Most financial institutions have developed incentive programs, known as cross selling, for branch employees to sell additional products to customers beyond the typical checking and savings account.
They could be a certificate of deposit, a money market account, auto loan or mortgage, insurance plan, wealth management advisement.
“Customers with multiple products are significantly more profitable,” according to a 2016 Harvard Law School Forum presentation.
It was the fee-income and bonus-generating elixir that Wells Fargo & Co. executives touted as a major factor in its dramatic revenue growth spurt — through acquisitions — from a West Coast and Midwest super-regional bank to one of four national too-big-to-fail financial institutions.
From 2010 to 2016, between 55% and 60% of Wells Fargo’s average annual profits were attributable to the products and services provided by its Community Bank retail unit.
But in a damning 100-page report released Thursday by the U.S. Office of the Comptroller of the Currency, cross selling emerged as the devil in the details that cost 5,300 branch employees, their managers and middle managers their jobs between March 2011 and October 2016.
“The root cause of the sales practices misconduct problem was the Community Bank’s business model, which imposed intentionally unreasonable sales goals and unreasonable pressure on its employees to meet those goals and fostered an atmosphere that perpetuated improper and illegal conduct,” the OCC said.
Little of the OCC’s report represented new revelations, but rather regulatory confirmation that hundreds of thousands of Wells Fargo employees were affected by the high-pressure cross-selling tactics.
The fraudulent customer-account scandal that erupted in September 2016 eventually toppled Wells Fargo’s executive management team and most board members, and stained what had been a sterling reputation for ethical banking.
The bank acknowledged in 2017 the opening and issuing of at least 3.53 million unauthorized checking and savings accounts, debit cards and credit cards between 2009 and October 2016.
Although the bulk of the fraudulent accounts were established in California and Arizona, the bank has told The Charlotte Observer it cannot rule out that 38,722 unauthorized customer accounts were established in North Carolina and 23,327 in South Carolina.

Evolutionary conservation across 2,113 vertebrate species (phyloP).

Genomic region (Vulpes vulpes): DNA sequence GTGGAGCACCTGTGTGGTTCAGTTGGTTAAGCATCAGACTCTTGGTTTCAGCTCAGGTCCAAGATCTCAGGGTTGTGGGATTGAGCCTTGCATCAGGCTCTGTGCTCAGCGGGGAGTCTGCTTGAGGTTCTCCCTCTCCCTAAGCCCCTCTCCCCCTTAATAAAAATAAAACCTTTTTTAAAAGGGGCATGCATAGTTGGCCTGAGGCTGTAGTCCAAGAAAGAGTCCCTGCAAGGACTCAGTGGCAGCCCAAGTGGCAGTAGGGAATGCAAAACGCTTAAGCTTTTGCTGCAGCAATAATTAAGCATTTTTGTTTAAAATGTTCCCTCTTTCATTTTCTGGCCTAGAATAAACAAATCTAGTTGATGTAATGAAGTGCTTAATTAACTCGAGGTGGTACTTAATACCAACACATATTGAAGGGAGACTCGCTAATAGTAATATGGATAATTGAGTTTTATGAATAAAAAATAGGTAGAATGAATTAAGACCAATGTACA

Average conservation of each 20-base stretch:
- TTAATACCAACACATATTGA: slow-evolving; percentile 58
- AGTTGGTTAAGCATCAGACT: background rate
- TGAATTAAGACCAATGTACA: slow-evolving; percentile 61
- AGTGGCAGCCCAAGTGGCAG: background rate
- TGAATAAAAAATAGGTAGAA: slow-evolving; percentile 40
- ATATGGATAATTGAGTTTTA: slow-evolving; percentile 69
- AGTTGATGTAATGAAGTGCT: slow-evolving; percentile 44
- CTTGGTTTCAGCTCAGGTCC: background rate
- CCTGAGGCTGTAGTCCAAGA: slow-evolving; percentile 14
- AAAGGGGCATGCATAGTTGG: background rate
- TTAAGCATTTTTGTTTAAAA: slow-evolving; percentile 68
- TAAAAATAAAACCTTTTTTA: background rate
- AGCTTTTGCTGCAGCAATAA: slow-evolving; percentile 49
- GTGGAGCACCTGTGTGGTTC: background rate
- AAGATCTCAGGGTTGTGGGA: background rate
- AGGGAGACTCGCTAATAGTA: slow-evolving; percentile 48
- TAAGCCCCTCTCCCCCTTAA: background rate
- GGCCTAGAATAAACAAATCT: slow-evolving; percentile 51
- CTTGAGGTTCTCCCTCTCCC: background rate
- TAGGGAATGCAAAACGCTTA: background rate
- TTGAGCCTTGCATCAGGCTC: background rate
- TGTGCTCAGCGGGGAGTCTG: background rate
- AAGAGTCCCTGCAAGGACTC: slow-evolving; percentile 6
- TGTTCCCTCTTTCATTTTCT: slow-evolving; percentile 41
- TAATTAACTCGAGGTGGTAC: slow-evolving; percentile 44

The OCC said Community Bank business leaders and senior executives “presented a stark dilemma to employees every day” from 2002 to October 2016.
The Community Bank was led by Carrie Tolstedt, while chairman and chief executive John Stumpf applied a look-the-other-way oversight approach, the OCC said. He seldom discussed the high-pressure sales tactics with a compliant board even after employees directly alerted him to the fraud as early as 2013.
Stumpf served nearly seven years as chairman and nine years as chief executive before being allowed by the board to resign in October 2016, in large part to remain eligible for a golden parachute and deferred compensation worth tens of millions of dollars.
The goal of cross selling is entrenching customers so deeply into accounts, whether they needed/wanted them or not, that they are less likely to move to a competitor, either out of perceived or real inconvenience, or out of loyalty.
The industry expectation has been three to five accounts per household, according to analysts.
Tolstedt expected, and Stumpf bragged about to analysts and investors, that Wells Fargo’s goal was for branch employees to establish up to eight accounts per household.
Part of Wachovia Corp. branch and wealth management employees’ introduction into Wells Fargo’s culture in 2009 was the indoctrination to cross selling.
Some of those employees quit or burned out from the stress.
“The Community Bank’s business model was highly profitable because it resulted in a greater number of legitimate sales than would have been possible without the unreasonable sales goals and sales pressure,” the OCC said.
“Community Bank management intimidated and badgered employees to meet unattainable sales goals year after year, including by monitoring employees daily or hourly and reporting their sales performance to their managers, subjecting employees to hazing-like abuse, and threatening to terminate and actually terminating employees for failure to meet the goals.
“They could engage in sales practices misconduct — much of which was illegal — to meet their goals, or they could struggle to meet their goals and face adverse consequences, including losing their jobs.”